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Quick Test Routine After Import #2061

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ax3l opened this Issue Jan 8, 2018 · 4 comments

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ax3l commented Jan 8, 2018

Hi,

we are currently facing an interesting issue downstream in setuptools with an imported, incompatible Cython install that might exist in a user's environment, e.g. while working with python virtual environments, conda or spack: pypa/setuptools#1229 (comment)

The main issue comes down to the fact that a downstream "optional usage of Cython" in the form of

try:
    # Attempt to use Cython for building extensions, if available
    from Cython.Distutils.build_ext import build_ext as _build_ext
except ImportError:
    # some fallback such as
    _build_ext = _du_build_ext

will not catch any errors that can occur when using a compiled library such as Cython. Exemplary errors can look like

failed to import Cython: /home/axel/.local/lib/python2.7/site-packages/Cython/Compiler/Scanning.so: undefined symbol: PyUnicodeUCS4_DecodeUTF8
Unexpected error: <class 'distutils.errors.DistutilsPlatformError'>

in the case of symbol mismatches between currently used virtual environment, system or user libraries. Unfortunately, such errors are not triggered on import but as soon as the imported functionality is used later on. (A full reproducer is posted here including a Dockerfile.)

We were wondering if there already is or if one could add a short, side-effect free "test" interface that one could call directly after the import in the same try scope in order to reliably trigger and catch incompatibly imported Cython installs?

Any feedback or suggestions are very welcome!

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scoder Jan 19, 2018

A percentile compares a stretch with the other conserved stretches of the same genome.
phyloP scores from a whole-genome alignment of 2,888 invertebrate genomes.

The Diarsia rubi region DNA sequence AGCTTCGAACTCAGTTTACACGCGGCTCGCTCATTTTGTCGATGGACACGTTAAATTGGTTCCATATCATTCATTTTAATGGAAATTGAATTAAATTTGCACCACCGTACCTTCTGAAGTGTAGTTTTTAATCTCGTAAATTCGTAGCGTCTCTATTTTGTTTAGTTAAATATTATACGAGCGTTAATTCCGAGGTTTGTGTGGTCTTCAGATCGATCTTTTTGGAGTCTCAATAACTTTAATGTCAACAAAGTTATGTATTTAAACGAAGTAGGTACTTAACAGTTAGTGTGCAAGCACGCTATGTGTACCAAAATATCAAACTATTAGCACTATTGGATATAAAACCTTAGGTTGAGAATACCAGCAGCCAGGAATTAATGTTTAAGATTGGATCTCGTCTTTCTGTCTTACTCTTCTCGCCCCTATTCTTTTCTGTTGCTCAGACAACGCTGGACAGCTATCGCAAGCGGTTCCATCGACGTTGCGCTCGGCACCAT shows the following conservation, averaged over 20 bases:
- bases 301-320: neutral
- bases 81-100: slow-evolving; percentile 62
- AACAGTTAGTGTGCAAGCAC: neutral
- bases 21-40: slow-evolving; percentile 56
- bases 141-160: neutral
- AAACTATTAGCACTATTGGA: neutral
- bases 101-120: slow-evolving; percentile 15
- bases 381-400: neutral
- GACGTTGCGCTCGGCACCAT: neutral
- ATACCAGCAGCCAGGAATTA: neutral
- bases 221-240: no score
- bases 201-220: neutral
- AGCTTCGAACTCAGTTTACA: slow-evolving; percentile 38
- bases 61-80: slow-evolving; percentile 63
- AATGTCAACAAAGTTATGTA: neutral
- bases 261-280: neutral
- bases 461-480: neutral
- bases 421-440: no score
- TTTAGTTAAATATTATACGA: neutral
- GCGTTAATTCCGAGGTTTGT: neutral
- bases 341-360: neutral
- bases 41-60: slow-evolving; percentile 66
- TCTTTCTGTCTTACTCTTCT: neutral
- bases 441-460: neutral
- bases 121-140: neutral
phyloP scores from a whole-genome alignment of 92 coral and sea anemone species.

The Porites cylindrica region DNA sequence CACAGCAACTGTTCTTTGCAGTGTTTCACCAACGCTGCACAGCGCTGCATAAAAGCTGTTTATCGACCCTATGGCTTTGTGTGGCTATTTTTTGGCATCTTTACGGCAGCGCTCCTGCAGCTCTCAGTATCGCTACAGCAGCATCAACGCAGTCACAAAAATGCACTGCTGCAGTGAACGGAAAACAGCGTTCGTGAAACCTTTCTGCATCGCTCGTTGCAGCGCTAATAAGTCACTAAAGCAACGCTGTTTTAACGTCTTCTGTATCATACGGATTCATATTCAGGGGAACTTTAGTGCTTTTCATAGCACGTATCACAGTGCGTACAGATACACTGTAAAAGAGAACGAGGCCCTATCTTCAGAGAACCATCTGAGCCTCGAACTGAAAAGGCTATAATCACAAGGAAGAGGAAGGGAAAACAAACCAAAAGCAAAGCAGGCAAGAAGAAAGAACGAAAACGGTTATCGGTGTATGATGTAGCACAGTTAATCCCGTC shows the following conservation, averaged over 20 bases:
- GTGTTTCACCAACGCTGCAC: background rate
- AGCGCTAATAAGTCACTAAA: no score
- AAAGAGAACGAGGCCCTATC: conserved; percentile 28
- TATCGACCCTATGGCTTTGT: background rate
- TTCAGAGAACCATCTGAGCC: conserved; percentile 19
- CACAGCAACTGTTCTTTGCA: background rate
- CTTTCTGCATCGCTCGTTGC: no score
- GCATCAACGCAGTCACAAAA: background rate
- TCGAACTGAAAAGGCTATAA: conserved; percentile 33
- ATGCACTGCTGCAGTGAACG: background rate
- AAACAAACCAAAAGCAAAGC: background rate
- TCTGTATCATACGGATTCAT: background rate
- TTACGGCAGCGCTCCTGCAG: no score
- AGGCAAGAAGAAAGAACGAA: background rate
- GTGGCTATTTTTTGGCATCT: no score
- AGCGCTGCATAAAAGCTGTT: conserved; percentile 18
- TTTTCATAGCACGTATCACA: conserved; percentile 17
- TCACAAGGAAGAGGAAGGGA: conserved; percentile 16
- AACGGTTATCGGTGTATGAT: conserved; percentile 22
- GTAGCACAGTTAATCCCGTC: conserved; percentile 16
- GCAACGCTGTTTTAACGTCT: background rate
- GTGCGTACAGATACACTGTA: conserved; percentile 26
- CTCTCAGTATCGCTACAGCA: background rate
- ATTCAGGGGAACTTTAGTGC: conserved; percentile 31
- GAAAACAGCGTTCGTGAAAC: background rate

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Three things:

  • It's intentional that importing the build_ext module does not import the compiler.
  • It would be better to import new_build_ext instead of build_ext. It's much closer to what people would expect as a default behaviour these days, since it calls cythonize() internally.
  • You can just import the compiler explicitly to detect errors like the one you mentioned. Just import Cython.Compiler.Main or from Cython.Build import cythonize or something like that. Drawback is, obviously, that all of Cython gets imported early even if it's not used at all.
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scoder commented Jan 19, 2018

Three things:

  • It's intentional that importing the build_ext module does not import the compiler.
  • It would be better to import new_build_ext instead of build_ext. It's much closer to what people would expect as a default behaviour these days, since it calls cythonize() internally.
  • You can just import the compiler explicitly to detect errors like the one you mentioned. Just import Cython.Compiler.Main or from Cython.Build import cythonize or something like that. Drawback is, obviously, that all of Cython gets imported early even if it's not used at all.
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ax3l Jan 20, 2018

@jaraco would one of the above solutions be suitable for you, downstream in setuptools?

ax3l commented Jan 20, 2018

@jaraco would one of the above solutions be suitable for you, downstream in setuptools?

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jaraco Jan 20, 2018

The third option looks like it may be the officially-supported way to detect if the compiler is available. Probably just __import__('Cython.Compiler.Main') with a comment explaining why.

jaraco commented Jan 20, 2018

The third option looks like it may be the officially-supported way to detect if the compiler is available. Probably just __import__('Cython.Compiler.Main') with a comment explaining why.

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scoder May 27, 2018

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Closing, as I think an explicit import solves this issue.

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scoder commented May 27, 2018

Closing, as I think an explicit import solves this issue.

@scoder scoder closed this May 27, 2018

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